I love visiting the area I affectionately call Czexas, about a 90-minute drive west of Houston via Interstate 10. Settled by Bohemian and Moravian immigrants in the mid-1800s, these pastoral communities maintain their proud Czech heritage in everything from music to food, language, architecture, and culture. October is festival season, and the towns come alive with old-fashioned church picnics and lively street fairs.
Although the Texas Czech Heritage and Cultural Center in LaGrange is worth a visit, I prefer to base myself in quaint Schulenburg. The area is filled with historic sites, museums, and antique stores to peruse, and the churches in the communities of Dubina, High Hill, Praha, and Ammannsville are awe-inspiring with their hand-painted interiors based on traditional Czech designs.
Local, family-owned meat markets and bakeries showcase all manner of Czech foods. For breakfast, I get kolaches (pastries filled with fruit or cheese) and klobásník, (savoury ones filled with sausage), from the Kountry Bakery. Lunch consists of smoked meats and homemade sausages at City Market in Schulenburg, or Kolacny's Barbecue and Novosad's Meat Market in Hallettsville. And, for a cold one with a side of Texas polka, Schulenburg’s historic Sengelmann Hall and the Moravia Store are an absolute must, whether to dance or just soak it all up. - Claudia Alarcón
I promised my Italian boyfriend that he’d see alligators, and the Shark Valley did not disappoint. A 10ft (3m) long behemoth sunned itself on the side of the road, just a few steps away from us, jaws open to absorb heat on a chilly day. Soon, we’d see ‘gators at every turn, as well as turtles, fish, birds – so many birds – and even a family of deer. Mother Nature was clearly in charge here, indifferent to the gawking humans with their cameras and binoculars.
Just an hour before, we'd been having breakfast on bustling, busy Miami Beach.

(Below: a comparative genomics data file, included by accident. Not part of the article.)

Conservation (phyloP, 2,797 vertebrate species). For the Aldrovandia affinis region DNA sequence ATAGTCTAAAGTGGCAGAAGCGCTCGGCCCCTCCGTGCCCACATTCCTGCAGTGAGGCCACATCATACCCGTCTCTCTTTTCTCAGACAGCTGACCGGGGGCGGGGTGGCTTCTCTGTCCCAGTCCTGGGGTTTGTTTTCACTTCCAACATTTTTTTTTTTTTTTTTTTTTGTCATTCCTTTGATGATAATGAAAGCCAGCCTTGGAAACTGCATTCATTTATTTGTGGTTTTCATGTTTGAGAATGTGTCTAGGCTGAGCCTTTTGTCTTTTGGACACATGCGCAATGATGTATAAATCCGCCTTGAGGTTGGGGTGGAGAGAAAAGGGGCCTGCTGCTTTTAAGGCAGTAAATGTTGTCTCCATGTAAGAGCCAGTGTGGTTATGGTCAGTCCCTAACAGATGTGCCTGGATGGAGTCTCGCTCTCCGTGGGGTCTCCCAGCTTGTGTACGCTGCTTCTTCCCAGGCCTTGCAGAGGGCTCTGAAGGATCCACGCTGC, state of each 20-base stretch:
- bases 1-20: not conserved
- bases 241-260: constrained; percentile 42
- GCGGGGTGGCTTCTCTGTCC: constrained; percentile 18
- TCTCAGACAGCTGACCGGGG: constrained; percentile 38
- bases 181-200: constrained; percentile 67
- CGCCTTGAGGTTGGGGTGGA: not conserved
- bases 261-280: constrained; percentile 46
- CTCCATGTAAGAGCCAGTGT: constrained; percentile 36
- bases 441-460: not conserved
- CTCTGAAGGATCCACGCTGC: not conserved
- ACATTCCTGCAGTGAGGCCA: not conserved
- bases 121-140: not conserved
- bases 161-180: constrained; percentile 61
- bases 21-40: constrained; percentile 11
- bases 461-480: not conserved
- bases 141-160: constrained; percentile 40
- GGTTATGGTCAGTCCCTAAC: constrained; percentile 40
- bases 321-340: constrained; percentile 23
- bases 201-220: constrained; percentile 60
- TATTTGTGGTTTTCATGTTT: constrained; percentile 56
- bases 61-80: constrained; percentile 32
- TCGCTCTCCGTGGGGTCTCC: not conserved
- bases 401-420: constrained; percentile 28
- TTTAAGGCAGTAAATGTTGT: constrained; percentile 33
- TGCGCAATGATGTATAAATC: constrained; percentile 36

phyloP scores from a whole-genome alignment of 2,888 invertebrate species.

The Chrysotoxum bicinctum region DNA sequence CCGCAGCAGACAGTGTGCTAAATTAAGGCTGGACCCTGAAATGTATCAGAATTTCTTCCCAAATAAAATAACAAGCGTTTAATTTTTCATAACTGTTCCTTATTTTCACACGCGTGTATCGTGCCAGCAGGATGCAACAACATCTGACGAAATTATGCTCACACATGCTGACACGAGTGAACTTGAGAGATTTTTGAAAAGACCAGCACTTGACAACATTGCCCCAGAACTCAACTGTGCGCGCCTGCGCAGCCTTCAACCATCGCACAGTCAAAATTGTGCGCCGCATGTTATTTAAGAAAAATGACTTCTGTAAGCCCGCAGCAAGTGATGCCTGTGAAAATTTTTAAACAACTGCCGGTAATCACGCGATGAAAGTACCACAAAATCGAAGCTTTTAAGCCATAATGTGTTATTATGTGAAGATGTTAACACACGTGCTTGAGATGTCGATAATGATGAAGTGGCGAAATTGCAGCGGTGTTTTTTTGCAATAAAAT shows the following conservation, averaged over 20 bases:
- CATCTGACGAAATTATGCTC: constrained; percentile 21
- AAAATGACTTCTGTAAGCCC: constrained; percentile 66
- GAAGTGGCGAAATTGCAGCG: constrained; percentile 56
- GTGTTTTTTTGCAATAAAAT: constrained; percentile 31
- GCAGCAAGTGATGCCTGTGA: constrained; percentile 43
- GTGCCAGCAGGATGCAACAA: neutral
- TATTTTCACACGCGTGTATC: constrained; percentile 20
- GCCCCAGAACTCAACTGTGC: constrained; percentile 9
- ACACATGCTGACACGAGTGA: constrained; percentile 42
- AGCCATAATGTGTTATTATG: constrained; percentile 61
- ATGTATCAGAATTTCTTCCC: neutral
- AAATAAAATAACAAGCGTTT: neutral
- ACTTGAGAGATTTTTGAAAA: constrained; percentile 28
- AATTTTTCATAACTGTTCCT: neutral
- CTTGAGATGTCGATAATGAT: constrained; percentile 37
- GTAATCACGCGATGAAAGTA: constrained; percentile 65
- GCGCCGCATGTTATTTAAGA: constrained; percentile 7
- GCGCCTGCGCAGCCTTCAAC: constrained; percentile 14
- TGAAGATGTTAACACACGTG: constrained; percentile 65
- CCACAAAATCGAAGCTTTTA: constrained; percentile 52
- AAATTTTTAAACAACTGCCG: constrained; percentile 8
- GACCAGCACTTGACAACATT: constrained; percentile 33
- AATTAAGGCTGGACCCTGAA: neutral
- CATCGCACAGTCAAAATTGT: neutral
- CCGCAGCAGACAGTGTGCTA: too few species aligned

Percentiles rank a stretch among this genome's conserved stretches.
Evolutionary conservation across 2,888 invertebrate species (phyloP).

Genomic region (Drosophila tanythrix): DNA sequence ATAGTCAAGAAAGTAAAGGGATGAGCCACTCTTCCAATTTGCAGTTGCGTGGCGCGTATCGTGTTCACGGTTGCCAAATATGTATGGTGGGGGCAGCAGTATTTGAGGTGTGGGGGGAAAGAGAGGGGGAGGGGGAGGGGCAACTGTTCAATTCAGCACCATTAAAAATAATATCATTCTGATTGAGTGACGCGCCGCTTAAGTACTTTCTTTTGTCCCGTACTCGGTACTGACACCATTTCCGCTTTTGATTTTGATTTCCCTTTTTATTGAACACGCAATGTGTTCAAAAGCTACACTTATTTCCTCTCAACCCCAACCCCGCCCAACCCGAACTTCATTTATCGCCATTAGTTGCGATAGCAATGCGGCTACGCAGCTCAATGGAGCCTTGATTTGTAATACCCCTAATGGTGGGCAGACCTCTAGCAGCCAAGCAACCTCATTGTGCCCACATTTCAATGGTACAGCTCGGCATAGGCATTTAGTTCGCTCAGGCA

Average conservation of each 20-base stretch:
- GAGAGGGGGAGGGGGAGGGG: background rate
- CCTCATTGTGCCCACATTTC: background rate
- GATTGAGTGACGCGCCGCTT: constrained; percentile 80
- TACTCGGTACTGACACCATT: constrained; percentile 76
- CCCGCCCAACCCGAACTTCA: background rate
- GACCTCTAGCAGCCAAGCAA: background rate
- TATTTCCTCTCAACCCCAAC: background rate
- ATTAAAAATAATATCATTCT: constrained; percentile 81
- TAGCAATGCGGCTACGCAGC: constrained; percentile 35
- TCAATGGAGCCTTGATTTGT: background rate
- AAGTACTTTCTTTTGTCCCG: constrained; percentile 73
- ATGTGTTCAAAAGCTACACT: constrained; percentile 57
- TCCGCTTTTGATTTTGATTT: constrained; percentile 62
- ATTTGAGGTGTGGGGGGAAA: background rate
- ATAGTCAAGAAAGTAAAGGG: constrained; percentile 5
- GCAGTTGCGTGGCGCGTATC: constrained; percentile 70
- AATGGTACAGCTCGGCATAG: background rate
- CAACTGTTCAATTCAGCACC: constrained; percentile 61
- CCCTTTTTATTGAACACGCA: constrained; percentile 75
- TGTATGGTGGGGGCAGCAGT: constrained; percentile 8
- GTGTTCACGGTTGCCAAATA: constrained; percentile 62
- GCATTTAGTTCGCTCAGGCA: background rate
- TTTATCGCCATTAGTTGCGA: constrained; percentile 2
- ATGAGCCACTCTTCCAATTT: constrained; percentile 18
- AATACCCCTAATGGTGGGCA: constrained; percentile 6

Shark Valley Visitor Center is on the northern boundary of Everglades National Park, easily reachable from Miami via US 41. Here, visitors don't see a primordial, mosquito-filled swamp, but the true “River of Grass” about which local conservationist Marjory Stoneman Douglas so tenderly wrote in the 1940s. Clear, clean water flows swiftly through sawgrass plains, and it’s teeming with life. (The waters feed into the nearby Shark River, which gives the park its name and is home to numerous species of sharks.) For those wishing to see an incredible concentration of Everglades wildlife, Shark Valley offers a remarkable glimpse of natural Florida as it once was. See it via tram ride, or better yet, hire a bike and take the 15mi (24km) loop through the preserve. Just remember to brake for alligators. - Elizabeth Heath
Driving east from LA past the glittering resorts of Palm Springs, a sense of doom sets in as the dying Salton Sea appears on the horizon. Once a playground, where stars like Sinatra performed in its mid-century heyday, the motels and yacht clubs of California’s so-called “inland Riviera” were abandoned by the 80s, as rising salinity killed off the fish and the dream.
It’s a desolate landscape for sure – until we turn off Hwy 111 at Bombay Beach and our hearts lift with signs of life. This town built for 1,000, and where only 100 diehards remain, boasts a drive-in, an ersatz art museum, even an “opera house,” thanks to a crew of creative optimists who, every spring, make it magical for the Bombay Beach Biennale.